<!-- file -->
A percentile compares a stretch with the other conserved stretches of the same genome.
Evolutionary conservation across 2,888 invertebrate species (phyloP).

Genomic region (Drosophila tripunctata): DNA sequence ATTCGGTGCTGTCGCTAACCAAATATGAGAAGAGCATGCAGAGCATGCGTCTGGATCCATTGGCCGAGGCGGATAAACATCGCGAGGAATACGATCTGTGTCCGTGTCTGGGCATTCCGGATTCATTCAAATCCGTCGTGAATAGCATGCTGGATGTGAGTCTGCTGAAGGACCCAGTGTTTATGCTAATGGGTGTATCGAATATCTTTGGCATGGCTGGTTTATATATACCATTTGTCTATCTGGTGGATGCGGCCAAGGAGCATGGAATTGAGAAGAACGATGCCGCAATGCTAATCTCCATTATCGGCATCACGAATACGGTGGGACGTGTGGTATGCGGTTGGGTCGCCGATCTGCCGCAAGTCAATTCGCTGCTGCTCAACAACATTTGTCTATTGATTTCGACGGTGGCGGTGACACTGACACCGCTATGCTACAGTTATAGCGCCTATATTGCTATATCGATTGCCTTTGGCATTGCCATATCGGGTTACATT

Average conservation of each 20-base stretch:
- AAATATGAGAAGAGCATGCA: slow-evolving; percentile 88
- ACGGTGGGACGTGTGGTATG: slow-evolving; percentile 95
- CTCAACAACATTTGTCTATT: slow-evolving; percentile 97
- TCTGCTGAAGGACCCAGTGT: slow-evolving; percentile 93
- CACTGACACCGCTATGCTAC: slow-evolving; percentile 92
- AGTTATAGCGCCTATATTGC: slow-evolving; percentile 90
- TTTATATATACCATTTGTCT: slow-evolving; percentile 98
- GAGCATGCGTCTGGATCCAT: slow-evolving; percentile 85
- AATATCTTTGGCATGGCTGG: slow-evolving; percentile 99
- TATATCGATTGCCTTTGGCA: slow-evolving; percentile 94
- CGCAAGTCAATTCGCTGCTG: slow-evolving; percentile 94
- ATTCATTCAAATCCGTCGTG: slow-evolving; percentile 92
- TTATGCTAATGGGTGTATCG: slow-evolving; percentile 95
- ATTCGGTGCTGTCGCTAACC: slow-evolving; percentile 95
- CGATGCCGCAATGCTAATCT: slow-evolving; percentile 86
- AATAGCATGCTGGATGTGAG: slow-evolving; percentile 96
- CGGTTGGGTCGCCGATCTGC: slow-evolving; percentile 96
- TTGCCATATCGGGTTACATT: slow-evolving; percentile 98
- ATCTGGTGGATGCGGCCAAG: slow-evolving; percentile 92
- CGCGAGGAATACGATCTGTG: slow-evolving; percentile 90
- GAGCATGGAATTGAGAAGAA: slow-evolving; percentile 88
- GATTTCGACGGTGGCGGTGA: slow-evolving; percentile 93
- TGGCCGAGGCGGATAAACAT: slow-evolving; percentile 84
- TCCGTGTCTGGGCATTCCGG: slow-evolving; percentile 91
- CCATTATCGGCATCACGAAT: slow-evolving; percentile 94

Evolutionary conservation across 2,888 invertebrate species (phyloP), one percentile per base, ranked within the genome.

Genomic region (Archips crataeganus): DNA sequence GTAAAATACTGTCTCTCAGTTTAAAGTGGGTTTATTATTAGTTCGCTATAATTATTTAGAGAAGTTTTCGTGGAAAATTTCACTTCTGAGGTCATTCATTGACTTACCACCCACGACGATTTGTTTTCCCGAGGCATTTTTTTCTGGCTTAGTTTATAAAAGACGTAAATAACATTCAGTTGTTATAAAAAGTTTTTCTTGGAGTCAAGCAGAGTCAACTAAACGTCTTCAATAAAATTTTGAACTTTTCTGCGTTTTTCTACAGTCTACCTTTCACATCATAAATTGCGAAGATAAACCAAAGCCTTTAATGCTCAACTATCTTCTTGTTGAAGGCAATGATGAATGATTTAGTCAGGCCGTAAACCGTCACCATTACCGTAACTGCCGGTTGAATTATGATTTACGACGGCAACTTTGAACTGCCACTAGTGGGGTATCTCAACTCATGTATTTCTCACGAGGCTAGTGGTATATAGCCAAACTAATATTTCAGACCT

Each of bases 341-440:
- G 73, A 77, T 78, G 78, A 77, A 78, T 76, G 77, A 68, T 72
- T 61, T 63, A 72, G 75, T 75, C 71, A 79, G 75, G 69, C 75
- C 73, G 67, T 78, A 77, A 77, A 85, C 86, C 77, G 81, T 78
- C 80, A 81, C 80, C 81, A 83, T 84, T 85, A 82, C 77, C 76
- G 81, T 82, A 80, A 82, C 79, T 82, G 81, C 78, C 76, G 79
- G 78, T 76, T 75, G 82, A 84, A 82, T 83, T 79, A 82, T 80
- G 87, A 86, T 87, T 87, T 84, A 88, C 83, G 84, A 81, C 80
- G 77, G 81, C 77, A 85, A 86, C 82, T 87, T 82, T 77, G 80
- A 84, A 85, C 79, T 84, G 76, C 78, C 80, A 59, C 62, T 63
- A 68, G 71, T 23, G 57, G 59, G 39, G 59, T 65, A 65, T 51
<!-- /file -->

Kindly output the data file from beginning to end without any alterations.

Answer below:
A percentile compares a stretch with the other conserved stretches of the same genome.
Evolutionary conservation across 2,888 invertebrate species (phyloP).

Genomic region (Drosophila tripunctata): DNA sequence ATTCGGTGCTGTCGCTAACCAAATATGAGAAGAGCATGCAGAGCATGCGTCTGGATCCATTGGCCGAGGCGGATAAACATCGCGAGGAATACGATCTGTGTCCGTGTCTGGGCATTCCGGATTCATTCAAATCCGTCGTGAATAGCATGCTGGATGTGAGTCTGCTGAAGGACCCAGTGTTTATGCTAATGGGTGTATCGAATATCTTTGGCATGGCTGGTTTATATATACCATTTGTCTATCTGGTGGATGCGGCCAAGGAGCATGGAATTGAGAAGAACGATGCCGCAATGCTAATCTCCATTATCGGCATCACGAATACGGTGGGACGTGTGGTATGCGGTTGGGTCGCCGATCTGCCGCAAGTCAATTCGCTGCTGCTCAACAACATTTGTCTATTGATTTCGACGGTGGCGGTGACACTGACACCGCTATGCTACAGTTATAGCGCCTATATTGCTATATCGATTGCCTTTGGCATTGCCATATCGGGTTACATT

Average conservation of each 20-base stretch:
- AAATATGAGAAGAGCATGCA: slow-evolving; percentile 88
- ACGGTGGGACGTGTGGTATG: slow-evolving; percentile 95
- CTCAACAACATTTGTCTATT: slow-evolving; percentile 97
- TCTGCTGAAGGACCCAGTGT: slow-evolving; percentile 93
- CACTGACACCGCTATGCTAC: slow-evolving; percentile 92
- AGTTATAGCGCCTATATTGC: slow-evolving; percentile 90
- TTTATATATACCATTTGTCT: slow-evolving; percentile 98
- GAGCATGCGTCTGGATCCAT: slow-evolving; percentile 85
- AATATCTTTGGCATGGCTGG: slow-evolving; percentile 99
- TATATCGATTGCCTTTGGCA: slow-evolving; percentile 94
- CGCAAGTCAATTCGCTGCTG: slow-evolving; percentile 94
- ATTCATTCAAATCCGTCGTG: slow-evolving; percentile 92
- TTATGCTAATGGGTGTATCG: slow-evolving; percentile 95
- ATTCGGTGCTGTCGCTAACC: slow-evolving; percentile 95
- CGATGCCGCAATGCTAATCT: slow-evolving; percentile 86
- AATAGCATGCTGGATGTGAG: slow-evolving; percentile 96
- CGGTTGGGTCGCCGATCTGC: slow-evolving; percentile 96
- TTGCCATATCGGGTTACATT: slow-evolving; percentile 98
- ATCTGGTGGATGCGGCCAAG: slow-evolving; percentile 92
- CGCGAGGAATACGATCTGTG: slow-evolving; percentile 90
- GAGCATGGAATTGAGAAGAA: slow-evolving; percentile 88
- GATTTCGACGGTGGCGGTGA: slow-evolving; percentile 93
- TGGCCGAGGCGGATAAACAT: slow-evolving; percentile 84
- TCCGTGTCTGGGCATTCCGG: slow-evolving; percentile 91
- CCATTATCGGCATCACGAAT: slow-evolving; percentile 94

Evolutionary conservation across 2,888 invertebrate species (phyloP), one percentile per base, ranked within the genome.

Genomic region (Archips crataeganus): DNA sequence GTAAAATACTGTCTCTCAGTTTAAAGTGGGTTTATTATTAGTTCGCTATAATTATTTAGAGAAGTTTTCGTGGAAAATTTCACTTCTGAGGTCATTCATTGACTTACCACCCACGACGATTTGTTTTCCCGAGGCATTTTTTTCTGGCTTAGTTTATAAAAGACGTAAATAACATTCAGTTGTTATAAAAAGTTTTTCTTGGAGTCAAGCAGAGTCAACTAAACGTCTTCAATAAAATTTTGAACTTTTCTGCGTTTTTCTACAGTCTACCTTTCACATCATAAATTGCGAAGATAAACCAAAGCCTTTAATGCTCAACTATCTTCTTGTTGAAGGCAATGATGAATGATTTAGTCAGGCCGTAAACCGTCACCATTACCGTAACTGCCGGTTGAATTATGATTTACGACGGCAACTTTGAACTGCCACTAGTGGGGTATCTCAACTCATGTATTTCTCACGAGGCTAGTGGTATATAGCCAAACTAATATTTCAGACCT

Each of bases 341-440:
- G 73, A 77, T 78, G 78, A 77, A 78, T 76, G 77, A 68, T 72
- T 61, T 63, A 72, G 75, T 75, C 71, A 79, G 75, G 69, C 75
- C 73, G 67, T 78, A 77, A 77, A 85, C 86, C 77, G 81, T 78
- C 80, A 81, C 80, C 81, A 83, T 84, T 85, A 82, C 77, C 76
- G 81, T 82, A 80, A 82, C 79, T 82, G 81, C 78, C 76, G 79
- G 78, T 76, T 75, G 82, A 84, A 82, T 83, T 79, A 82, T 80
- G 87, A 86, T 87, T 87, T 84, A 88, C 83, G 84, A 81, C 80
- G 77, G 81, C 77, A 85, A 86, C 82, T 87, T 82, T 77, G 80
- A 84, A 85, C 79, T 84, G 76, C 78, C 80, A 59, C 62, T 63
- A 68, G 71, T 23, G 57, G 59, G 39, G 59, T 65, A 65, T 51